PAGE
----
In this country, you can barely walk anywhere at the moment without hearing the debate concerning whether Scotland should leave the United Kingdom and become its own entity. It’s being discussed in pubs, and bars…(actually the only places I go to are pubs and bars so that’s where I hear the discussions). Aside from the obvious answer that we would cease to be a United Kingdom, I don’t see why Scotland should leave. I prefer to have them there for reasons to be expanded upon in a moment, but something I overheard the other day has stuck with me since. One person said: “Why can’t we hold a resolution about getting rid of Scotland, rather than their leaving”, which made me chuckle happily into my pint of loveliness. But it made me think…
This argument is all the more poignant when you remember that today, in 1800, the Act of Union was passed and the Kingdoms of Great Britain and the Kingdom of Ireland were merged into the United Kingdom of Great Britain. Scotland and Britain had shared a monarch since James VI of Scotland and I of England crossed the border and took up the vacant throne left after Elizabeth I’s death in 1603. This duality was finally made official with the Act of Union 1707 where Queen Anne finally bonded England and Scotland into Great Britain politically, as well as monarchically.
The Act of Union 1800 was the ultimate display of unity. The act had to pass in the parliament of Great Britain as well as the parliament of Ireland, which it did eventually. The importance of the Act lay in the defensive nature of its creation on the European scene. The French Revolution had galvanized Irish Rebels and, following the Irish Rebellion of 1798, Britain was determined to safeguard its boarders and not allow Ireland to become a bigger thorn in its side as it had been for previous monarchs. The Act was simply Great Britain putting its arm around little Ireland and crushing her to its side – a friendly action but dripping with underlying importance.
The act allowed Ireland to have 100 representatives at the parliament of Westminster and seats in the House of Lords. Representatives now became established in Ecclesiastical matters and Ireland became a beneficiary of British trade and visa versa. It was profitable agreement for all parties involved and passed with a majority.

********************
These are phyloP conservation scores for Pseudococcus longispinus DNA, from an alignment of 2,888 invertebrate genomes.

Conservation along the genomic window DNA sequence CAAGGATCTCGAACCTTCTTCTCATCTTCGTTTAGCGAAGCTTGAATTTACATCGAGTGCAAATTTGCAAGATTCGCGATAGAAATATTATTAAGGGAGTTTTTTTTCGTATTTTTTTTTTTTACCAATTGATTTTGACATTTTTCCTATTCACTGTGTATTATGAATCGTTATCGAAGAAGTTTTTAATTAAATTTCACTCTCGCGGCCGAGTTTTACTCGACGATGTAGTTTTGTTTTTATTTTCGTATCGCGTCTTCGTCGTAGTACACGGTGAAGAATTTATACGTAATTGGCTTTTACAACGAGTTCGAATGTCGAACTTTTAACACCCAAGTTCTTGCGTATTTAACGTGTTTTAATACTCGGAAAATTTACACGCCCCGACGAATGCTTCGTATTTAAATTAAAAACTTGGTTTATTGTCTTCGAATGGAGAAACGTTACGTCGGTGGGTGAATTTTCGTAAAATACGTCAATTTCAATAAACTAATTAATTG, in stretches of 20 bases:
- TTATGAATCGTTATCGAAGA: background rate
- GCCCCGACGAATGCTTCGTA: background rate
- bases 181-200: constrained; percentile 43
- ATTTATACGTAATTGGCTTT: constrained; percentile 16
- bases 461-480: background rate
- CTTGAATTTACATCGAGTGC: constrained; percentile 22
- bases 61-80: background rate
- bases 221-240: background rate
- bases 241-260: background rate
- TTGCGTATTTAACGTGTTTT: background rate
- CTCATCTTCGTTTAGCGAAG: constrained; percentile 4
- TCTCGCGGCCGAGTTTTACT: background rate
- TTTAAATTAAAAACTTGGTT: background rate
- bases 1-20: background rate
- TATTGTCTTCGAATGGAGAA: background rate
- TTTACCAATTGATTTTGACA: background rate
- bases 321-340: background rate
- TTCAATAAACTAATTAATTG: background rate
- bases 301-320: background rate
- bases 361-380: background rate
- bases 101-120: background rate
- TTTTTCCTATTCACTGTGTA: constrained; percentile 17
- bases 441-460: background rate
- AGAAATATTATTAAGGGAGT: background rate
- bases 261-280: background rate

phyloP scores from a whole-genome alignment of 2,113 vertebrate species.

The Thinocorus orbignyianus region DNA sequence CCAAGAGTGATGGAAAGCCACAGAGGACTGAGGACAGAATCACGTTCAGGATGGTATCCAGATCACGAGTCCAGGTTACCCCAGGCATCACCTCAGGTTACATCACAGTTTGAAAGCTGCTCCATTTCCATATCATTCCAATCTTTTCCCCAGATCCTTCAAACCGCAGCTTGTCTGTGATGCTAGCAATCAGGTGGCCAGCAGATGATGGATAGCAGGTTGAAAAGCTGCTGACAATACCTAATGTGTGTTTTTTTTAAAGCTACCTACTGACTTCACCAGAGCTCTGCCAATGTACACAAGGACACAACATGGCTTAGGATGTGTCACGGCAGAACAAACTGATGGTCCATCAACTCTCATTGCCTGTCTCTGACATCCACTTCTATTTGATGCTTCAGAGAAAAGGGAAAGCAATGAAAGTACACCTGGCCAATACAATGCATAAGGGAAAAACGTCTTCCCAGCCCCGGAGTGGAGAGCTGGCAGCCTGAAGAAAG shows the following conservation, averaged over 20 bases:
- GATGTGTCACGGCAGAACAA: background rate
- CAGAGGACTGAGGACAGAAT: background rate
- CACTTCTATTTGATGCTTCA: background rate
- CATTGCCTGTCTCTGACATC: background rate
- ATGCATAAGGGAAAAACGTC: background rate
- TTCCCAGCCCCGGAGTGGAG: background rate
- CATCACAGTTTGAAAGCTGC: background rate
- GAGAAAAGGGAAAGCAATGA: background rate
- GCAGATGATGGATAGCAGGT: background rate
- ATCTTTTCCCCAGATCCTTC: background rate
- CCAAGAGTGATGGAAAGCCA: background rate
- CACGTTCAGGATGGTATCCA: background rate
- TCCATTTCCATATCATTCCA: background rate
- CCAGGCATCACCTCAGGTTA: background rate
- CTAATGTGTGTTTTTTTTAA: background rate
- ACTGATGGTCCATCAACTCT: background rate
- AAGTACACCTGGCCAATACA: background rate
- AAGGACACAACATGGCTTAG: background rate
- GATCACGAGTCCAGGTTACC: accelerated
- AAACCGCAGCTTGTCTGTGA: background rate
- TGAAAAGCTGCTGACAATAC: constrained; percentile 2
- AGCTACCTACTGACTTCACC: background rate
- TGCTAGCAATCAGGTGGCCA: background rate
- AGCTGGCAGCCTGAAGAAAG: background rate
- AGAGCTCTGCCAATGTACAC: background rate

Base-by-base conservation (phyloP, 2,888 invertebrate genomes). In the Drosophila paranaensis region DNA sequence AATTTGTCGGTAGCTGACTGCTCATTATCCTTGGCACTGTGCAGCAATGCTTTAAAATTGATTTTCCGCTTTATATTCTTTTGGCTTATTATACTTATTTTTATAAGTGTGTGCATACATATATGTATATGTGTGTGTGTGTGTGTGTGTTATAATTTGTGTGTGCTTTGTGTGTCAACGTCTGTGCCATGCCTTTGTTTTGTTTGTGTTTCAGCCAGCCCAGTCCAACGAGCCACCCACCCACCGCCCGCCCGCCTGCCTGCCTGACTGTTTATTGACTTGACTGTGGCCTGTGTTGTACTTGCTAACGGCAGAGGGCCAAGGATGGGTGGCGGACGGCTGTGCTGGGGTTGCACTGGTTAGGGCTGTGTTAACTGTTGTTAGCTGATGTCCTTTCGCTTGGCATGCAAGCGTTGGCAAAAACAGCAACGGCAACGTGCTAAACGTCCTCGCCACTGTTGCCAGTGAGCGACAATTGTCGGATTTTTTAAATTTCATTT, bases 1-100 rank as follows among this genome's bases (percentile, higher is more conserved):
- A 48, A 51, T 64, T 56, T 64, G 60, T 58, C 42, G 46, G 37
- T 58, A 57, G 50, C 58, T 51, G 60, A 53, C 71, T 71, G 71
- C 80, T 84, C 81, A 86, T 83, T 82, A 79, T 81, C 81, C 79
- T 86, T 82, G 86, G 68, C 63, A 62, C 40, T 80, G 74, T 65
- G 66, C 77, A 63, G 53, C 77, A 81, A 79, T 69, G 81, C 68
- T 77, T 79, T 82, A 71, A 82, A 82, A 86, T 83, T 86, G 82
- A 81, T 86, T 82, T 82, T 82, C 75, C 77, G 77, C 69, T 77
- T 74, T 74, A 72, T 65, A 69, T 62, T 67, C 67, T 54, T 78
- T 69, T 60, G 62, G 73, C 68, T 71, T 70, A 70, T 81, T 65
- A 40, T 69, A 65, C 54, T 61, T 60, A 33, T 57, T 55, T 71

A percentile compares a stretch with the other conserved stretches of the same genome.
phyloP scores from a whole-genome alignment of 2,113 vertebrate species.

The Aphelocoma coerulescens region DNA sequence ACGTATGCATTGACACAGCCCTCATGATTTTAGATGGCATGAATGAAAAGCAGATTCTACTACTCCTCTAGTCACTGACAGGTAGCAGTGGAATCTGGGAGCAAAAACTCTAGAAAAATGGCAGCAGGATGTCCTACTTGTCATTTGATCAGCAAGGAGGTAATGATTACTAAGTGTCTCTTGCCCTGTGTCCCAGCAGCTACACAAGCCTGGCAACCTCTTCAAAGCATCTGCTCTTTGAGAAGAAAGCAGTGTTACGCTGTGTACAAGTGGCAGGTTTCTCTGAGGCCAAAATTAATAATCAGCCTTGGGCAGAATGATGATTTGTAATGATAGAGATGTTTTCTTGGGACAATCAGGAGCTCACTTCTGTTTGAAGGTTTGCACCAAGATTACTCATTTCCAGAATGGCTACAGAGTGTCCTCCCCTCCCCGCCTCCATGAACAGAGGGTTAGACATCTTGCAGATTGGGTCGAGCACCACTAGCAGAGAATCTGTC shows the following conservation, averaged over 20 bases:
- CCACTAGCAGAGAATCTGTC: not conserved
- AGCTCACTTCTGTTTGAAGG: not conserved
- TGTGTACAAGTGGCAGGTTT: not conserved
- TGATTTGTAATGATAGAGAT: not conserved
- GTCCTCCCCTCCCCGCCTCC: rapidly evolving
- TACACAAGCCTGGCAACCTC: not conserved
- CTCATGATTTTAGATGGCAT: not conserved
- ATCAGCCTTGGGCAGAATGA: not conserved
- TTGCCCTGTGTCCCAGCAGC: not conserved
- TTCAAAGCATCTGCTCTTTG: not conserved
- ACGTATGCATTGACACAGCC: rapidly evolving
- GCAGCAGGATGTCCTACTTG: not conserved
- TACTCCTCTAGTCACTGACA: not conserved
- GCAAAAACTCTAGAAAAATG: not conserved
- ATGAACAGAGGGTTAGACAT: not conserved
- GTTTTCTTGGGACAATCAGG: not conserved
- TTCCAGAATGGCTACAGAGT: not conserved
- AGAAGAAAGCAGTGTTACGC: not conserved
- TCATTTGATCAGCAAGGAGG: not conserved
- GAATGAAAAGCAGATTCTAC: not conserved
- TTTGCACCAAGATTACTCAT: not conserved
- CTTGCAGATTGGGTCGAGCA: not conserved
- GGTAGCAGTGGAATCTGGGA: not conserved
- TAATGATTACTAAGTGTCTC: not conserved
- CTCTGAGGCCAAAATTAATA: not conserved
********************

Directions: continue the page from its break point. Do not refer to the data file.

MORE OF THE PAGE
The King who signed the Act, and officially created the United Kingdom of Great Britain and Ireland, was King George III. George has been famously remembered for his bouts of madness, prowess in the bedroom (he had 15 Children with his wife, Queen Charlotte) and, most notably, for his failed attempts during the American War of Independence and losing the Colonies across the pond.
However, perhaps the best outcome of the Act of Union 1800 is the flag that was created: The Union Flag. For me, there isn’t a sight more stirring than seeing the symbol of unity and strength fluttering in the breeze, or snapping wildly during a storm. I always thought that the Union itself would be like the flag; dignified in times of peace, resilient and strong in times of tumult and disorder. I can only hope that Scotland, who have put up with us (and vice versa) for so long, might find it in their hearts to Vote NO on their resolution, if only to spare me the heartache of not seeing the Union Flag dancing in the wind on my way to work in the mornings.
Oh, and one final note: it’s not the Union Jack unless it’s at sea… ok? Glad we’ve cleared that one up!
Photo Credits: Rian (Ree) Saunders and Kvasir79 via photopin cc
To receive the latest Royal Central posts straight to your email inbox, enter your email address below and press subscribe.
Join 559 other subscribers